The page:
Southwestern Historical Quarterly
recognition as one of the nation's most talented and prolific Civil War historians.
First through his biography of Confederate General Stephen Dodson Ramseur
and then through edited recollections of General Edward P. Alexander, an edit-
ed volume on Fredericksburg, three edited volumes on Gettysburg, and numer-
ous essays in other works, Gallagher has established himself as a leading authority
on campaigns in the eastern theater of operations. These latest two volumes,
which he edited and contributed essays to, further enhance that reputation.
The large volume on Robert E. Lee provides readers a balanced view of the
great Virginian by contemporaries and later writers. Most of the essays have been
previously published, but five new articles by Civil War specialists have been writ-
ten for this volume. Editor Gallagher has arranged the material under four sepa-
rate headings. Part I consists of conversations Lee had with contemporaries
concerning his campaigns. Eleven essays assessing Lee's overall generalship form
Part II. These include favorable interpretations by Douglas S. Freeman, Charles
P. Roland, Albert Castel, William C. Davis, and Gallagher. Critical evaluations
are offered by Thomas L. Connelly and Alan T. Nolan. Ten essays in Part III fo-
cus upon Lee's conduct of specific campaigns including the Seven Days, Sharps-
burg, Chancellorsville, Gettysburg, and the Wilderness. The final section is an
annotated bibliography of 2oo essential books on Lee's military career prepared
by T. Michael Parrish.
Additional information on Lee's greatest victory is provided in Chancellorsville:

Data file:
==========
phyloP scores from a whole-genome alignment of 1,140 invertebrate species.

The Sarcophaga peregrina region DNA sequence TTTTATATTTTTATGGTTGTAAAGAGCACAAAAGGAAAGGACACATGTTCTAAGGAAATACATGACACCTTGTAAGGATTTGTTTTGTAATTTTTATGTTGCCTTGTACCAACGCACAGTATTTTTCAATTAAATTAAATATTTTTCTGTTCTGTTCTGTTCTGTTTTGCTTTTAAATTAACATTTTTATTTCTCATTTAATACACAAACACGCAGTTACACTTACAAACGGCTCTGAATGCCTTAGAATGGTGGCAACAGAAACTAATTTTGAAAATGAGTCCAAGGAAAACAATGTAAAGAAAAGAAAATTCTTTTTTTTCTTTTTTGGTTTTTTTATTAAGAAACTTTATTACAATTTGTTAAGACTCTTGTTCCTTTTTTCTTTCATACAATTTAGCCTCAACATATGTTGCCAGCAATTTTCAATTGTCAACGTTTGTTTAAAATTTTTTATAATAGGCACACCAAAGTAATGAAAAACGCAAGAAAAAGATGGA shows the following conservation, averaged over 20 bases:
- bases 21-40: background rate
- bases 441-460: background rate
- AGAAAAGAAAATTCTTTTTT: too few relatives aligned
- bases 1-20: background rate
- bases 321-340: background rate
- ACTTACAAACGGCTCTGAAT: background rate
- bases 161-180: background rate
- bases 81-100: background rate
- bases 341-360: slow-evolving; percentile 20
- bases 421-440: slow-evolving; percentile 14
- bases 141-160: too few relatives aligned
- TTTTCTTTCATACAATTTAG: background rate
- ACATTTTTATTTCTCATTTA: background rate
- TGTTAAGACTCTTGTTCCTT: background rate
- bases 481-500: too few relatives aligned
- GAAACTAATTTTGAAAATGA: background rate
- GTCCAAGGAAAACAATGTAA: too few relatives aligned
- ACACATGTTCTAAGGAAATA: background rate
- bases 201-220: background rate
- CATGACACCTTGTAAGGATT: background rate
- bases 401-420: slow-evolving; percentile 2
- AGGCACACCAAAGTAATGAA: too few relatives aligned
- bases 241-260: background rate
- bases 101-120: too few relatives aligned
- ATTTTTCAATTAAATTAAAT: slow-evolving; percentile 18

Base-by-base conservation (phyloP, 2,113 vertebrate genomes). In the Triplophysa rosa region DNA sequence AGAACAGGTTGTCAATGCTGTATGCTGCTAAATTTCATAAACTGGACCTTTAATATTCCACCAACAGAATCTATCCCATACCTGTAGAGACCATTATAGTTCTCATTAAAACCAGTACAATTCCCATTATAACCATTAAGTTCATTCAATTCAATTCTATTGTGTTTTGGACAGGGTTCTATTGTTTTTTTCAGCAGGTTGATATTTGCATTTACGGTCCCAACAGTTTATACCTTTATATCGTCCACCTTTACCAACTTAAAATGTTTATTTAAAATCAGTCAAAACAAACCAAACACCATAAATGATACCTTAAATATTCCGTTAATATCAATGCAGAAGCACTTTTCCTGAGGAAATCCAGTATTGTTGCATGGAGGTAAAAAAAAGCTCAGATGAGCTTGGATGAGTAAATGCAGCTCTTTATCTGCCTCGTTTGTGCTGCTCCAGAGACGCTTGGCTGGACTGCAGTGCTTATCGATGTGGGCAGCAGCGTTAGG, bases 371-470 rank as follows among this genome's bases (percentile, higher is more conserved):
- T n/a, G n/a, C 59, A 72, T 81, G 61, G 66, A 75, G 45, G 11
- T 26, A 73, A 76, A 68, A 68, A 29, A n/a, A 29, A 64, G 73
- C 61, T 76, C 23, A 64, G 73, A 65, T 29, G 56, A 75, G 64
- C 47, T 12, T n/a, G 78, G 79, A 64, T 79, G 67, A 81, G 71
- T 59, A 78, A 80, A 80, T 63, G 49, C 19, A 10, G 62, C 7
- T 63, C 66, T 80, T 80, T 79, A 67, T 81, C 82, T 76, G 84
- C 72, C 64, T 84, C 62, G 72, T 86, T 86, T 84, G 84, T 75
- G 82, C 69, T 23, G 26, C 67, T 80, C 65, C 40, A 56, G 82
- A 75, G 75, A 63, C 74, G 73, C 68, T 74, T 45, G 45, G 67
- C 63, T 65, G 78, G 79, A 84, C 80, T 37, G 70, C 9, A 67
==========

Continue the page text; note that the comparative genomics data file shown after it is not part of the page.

The Battle and Its Aftermath. This work contains eight original essays concerning
the campaign. All provide fresh insights about the engagement. John J. Hen-
nessy's opening essay describing the Army of the Potomac on the eve of the cam-
paign is an excellent portrait of Union commanders. Gallagher's own article
sheds new light on the role of Jubal Early in the Fredericksburg-Salem Church
portion of the campaign and Robert K. Krick clarifies a number of points con-
cerning the Confederate volley that wounded Stonewall Jackson. In the book's
longest essay A. Wilson Greene argues that Stoneman's Raid marked the begin-
ning of a transformation in the Union cavalry. Carol Reardon defends the role
of Hancock's division in the battle and James I. Robertson Jr. describes the poor
medical care of the Chancellorsville wounded. Keith S. Bohannon reviews the
court-martial of Confederate Colonel Emory F. Best, who was cashiered from ser-
vice for abandoning his regiment at Chancellorsville. In the concluding essay
James A. Marten describes the impact of the battle upon the children of Chan-
cellorsville. Exceptionally fine maps prepared by George Skoch and carefully
chosen photographs accompany the narrative.
Each of these volumes should be of considerable interest to the ever-increas-
ing number of Civil War enthusiasts. They help us better understand and appre-
ciate the complexities of our great civil conflict.
Lamar University RALPH A. WOOSTER
Mace Bowman: Texas Feudist, Western Lawman. By James Stephen Peters with
Charles Norman Parsons and Marianne Elizabeth Hall-Little. Introduction
by James A. Browning. (Yorktown: Hartmann Heritage Productions, Ltd.,
Texas State Historical Association. The Southwestern Historical Quarterly, Volume 100, July 1996 - April, 1997. Austin, Texas. The Portal to Texas History. http://texashistory.unt.edu/ark:/67531/metapth101218/. Accessed September 1, 2015.